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Bridgehampton state champs have family ties to past title-winners

Bridgehampton players and cheerleaders celebrate their win in

Bridgehampton players and cheerleaders celebrate their win in the NYSPHSAA Class D boys basketball final played at the Glens Falls Civic Center on Saturday, March 21, 2015. Credit: Adrian Kraus

It took 17 years, but the Killer Bees finally bridged a generation gap.

Bridgehampton, which hadn't won a state Class D boys basketball championship since 1998, impressively rolled to its ninth title on March 21. From coach Carl Johnson to star player Charles Manning Jr. and right down to the ball boys, there were family ties to past champions all around. Dozens of the old guard cheered on the new guards -- and forwards -- in a familiar venue, Glens Falls Civic Center.

"I love every single one of them that made the trip," said Johnson, who played for the Killer Bees when they won three state titles in a row from 1978-80 and has coached them to four more. "It's like being back home."

It was a homecoming that gave this year's championship team a huge boost. Manning transferred from Riverhead, where his mother lives, to Bridgehampton, where his father -- three-time state champion and three-time MVP Maurice Manning -- lives. Charles Jr. earned his first MVP trophy this year with 31 points, eight rebounds and five steals in the title-game victory over New York Mills and 29 points, nine rebounds and four blocks in a semifinal win over Moriah.

Maurice Manning was one of more than a hundred fans who made the five-hour trip upstate to cheer on Bridgehampton, many wearing "BEE-lieve" T-shirts. He was emotional afterward, saying: "I can hardly talk. I hoped it could all work out this way."

His son made sure it did. Manning Jr., a versatile and skilled 6-3 junior who can play all three positions, lit up the Civic Center with an explosive dunk in the title game.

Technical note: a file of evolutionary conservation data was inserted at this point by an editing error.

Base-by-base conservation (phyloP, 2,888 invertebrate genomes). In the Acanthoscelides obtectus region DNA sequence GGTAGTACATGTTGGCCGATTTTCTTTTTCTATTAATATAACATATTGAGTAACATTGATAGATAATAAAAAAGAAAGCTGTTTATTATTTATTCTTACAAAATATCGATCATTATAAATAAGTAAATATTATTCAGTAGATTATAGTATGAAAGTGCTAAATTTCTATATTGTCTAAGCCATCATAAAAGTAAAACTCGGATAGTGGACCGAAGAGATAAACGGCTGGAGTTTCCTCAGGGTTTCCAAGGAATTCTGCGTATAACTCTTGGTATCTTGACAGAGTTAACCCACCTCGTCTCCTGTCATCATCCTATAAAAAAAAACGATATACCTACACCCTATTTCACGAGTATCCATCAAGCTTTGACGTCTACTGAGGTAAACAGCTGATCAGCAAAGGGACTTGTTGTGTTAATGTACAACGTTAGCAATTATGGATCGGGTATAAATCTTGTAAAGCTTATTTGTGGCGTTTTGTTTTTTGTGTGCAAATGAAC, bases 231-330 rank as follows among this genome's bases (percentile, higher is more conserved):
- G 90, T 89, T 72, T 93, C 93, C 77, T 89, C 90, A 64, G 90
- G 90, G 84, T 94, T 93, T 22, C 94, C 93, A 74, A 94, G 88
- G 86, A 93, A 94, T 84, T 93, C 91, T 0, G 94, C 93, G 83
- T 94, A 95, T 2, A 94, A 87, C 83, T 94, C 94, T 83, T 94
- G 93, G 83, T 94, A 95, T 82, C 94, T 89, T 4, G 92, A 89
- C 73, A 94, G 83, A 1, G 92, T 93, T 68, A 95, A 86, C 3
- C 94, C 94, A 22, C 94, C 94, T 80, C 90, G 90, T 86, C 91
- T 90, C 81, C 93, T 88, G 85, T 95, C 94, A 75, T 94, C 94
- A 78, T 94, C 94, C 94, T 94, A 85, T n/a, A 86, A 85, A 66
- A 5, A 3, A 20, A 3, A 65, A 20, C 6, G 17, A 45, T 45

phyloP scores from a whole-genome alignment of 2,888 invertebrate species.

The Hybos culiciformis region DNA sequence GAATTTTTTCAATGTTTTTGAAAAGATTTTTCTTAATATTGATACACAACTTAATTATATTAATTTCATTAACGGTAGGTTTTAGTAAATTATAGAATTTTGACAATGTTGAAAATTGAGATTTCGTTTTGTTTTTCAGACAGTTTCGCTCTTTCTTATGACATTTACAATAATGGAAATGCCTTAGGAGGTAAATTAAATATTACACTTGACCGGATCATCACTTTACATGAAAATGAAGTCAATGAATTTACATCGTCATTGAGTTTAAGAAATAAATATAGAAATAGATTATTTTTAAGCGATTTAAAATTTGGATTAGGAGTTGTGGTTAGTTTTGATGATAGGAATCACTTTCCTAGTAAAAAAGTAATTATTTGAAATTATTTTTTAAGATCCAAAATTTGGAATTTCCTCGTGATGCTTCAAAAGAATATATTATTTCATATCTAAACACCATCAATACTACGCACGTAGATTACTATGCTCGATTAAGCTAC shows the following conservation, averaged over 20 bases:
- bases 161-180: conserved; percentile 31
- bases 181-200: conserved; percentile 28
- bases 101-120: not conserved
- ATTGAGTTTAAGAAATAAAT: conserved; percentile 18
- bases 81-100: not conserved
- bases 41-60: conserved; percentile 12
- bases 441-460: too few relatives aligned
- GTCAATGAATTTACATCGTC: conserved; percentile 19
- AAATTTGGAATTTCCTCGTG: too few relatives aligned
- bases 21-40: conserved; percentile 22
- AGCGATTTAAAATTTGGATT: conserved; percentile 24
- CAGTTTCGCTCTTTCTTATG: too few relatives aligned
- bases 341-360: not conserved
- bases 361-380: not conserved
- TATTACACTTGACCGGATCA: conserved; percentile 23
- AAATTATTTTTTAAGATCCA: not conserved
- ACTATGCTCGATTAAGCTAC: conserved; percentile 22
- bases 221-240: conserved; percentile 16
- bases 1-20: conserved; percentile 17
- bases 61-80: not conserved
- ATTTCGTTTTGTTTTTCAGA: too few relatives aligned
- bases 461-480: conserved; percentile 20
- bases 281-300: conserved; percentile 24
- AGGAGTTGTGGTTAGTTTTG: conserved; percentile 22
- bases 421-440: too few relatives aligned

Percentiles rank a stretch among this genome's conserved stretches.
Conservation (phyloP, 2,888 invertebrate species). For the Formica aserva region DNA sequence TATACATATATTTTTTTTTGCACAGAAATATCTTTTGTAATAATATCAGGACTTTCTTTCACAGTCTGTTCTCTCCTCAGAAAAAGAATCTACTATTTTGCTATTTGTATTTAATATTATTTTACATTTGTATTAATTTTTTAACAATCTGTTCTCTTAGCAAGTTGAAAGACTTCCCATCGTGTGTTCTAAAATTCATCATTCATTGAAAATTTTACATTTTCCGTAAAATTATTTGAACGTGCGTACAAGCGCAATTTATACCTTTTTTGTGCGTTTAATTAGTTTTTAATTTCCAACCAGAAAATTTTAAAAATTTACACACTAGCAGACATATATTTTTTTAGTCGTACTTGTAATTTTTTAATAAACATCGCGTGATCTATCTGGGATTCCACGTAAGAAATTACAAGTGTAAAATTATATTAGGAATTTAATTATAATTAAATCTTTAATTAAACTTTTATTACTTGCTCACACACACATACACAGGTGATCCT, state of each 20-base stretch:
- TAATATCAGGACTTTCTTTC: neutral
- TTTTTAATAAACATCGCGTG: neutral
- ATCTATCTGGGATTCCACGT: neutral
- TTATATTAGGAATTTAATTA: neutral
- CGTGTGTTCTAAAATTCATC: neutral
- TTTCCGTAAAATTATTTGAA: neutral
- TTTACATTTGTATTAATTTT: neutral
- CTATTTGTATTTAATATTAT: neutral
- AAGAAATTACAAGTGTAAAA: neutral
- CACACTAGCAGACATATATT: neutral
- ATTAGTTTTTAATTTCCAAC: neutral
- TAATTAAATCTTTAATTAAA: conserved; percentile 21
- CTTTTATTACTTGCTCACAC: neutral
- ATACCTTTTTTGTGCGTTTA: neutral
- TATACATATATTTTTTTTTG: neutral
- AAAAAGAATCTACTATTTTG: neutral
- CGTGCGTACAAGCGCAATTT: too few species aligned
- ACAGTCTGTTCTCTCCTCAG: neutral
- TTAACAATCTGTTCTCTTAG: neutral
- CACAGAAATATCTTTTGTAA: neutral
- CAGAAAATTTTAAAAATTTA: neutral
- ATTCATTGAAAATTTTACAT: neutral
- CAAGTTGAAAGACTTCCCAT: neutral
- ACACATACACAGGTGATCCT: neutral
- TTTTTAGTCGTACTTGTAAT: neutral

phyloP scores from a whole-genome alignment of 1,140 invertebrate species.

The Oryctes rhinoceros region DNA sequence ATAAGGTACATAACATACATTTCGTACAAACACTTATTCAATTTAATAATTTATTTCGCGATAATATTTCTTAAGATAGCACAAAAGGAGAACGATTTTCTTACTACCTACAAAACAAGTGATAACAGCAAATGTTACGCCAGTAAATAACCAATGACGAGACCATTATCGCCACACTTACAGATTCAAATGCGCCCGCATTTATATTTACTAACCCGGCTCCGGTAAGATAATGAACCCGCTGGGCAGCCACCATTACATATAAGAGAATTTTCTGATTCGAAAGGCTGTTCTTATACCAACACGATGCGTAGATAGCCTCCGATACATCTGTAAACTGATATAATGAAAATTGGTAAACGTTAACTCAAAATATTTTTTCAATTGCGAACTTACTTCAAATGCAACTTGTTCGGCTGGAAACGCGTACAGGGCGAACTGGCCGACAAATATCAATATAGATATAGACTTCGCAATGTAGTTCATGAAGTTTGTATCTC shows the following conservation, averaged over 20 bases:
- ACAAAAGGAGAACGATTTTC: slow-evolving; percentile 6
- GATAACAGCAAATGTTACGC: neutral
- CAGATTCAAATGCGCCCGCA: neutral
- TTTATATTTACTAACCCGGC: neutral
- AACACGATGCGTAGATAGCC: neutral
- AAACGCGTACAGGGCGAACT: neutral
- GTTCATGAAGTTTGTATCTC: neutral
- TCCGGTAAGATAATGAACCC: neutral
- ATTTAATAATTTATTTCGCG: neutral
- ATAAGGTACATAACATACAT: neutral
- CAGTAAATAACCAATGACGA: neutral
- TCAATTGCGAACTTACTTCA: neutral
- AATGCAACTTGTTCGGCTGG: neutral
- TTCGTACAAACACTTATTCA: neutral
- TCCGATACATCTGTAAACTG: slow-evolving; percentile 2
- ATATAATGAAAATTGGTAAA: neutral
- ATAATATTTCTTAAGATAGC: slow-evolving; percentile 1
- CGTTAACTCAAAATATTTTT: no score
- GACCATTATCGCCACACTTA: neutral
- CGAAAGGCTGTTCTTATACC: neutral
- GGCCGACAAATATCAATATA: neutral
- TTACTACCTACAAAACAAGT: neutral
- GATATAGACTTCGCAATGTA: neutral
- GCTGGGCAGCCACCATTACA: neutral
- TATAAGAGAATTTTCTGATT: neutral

"It got me so hyped," he said of the fourth-quarter alley-oop feed from point guard Tylik Furman. "It was at the right moment, in the championship game. It was a great feeling. I wanted to be the best player on the court. It makes me feel good that I was able to make my father happy."

Others shared similar familial ties to the proud hoops history of a school with only 61 students, 20 boys, in grades 9-12.

Forward Josh Lamison, who had a double-double in points and rebounds in both state tournament games, has two uncles who played on state championship teams.

Furman's father and uncle played on title teams, as did the brother of sophomore starter Elijah Jackson. Two ball boys have relatives with championship pedigrees, too.

"It's just so amazing," said Lamison, a junior who has started since the eighth grade and, though only 6 feet tall, is a relentless rebounder. "In eighth grade, I wrote down what I wanted to accomplish: get my 1,000th point this year, dunk in a game and win a state championship. It's been a very long time. Now there's a new generation of Bees."

In fact, every player on the roster returns.

When reminded that the Killer Bees are only one title behind perennial Class AA power Mount Vernon for the most in the state, Johnson, who wears a black-and-gold bumblebee tie on game days, said impishly, "Now we have a goal."

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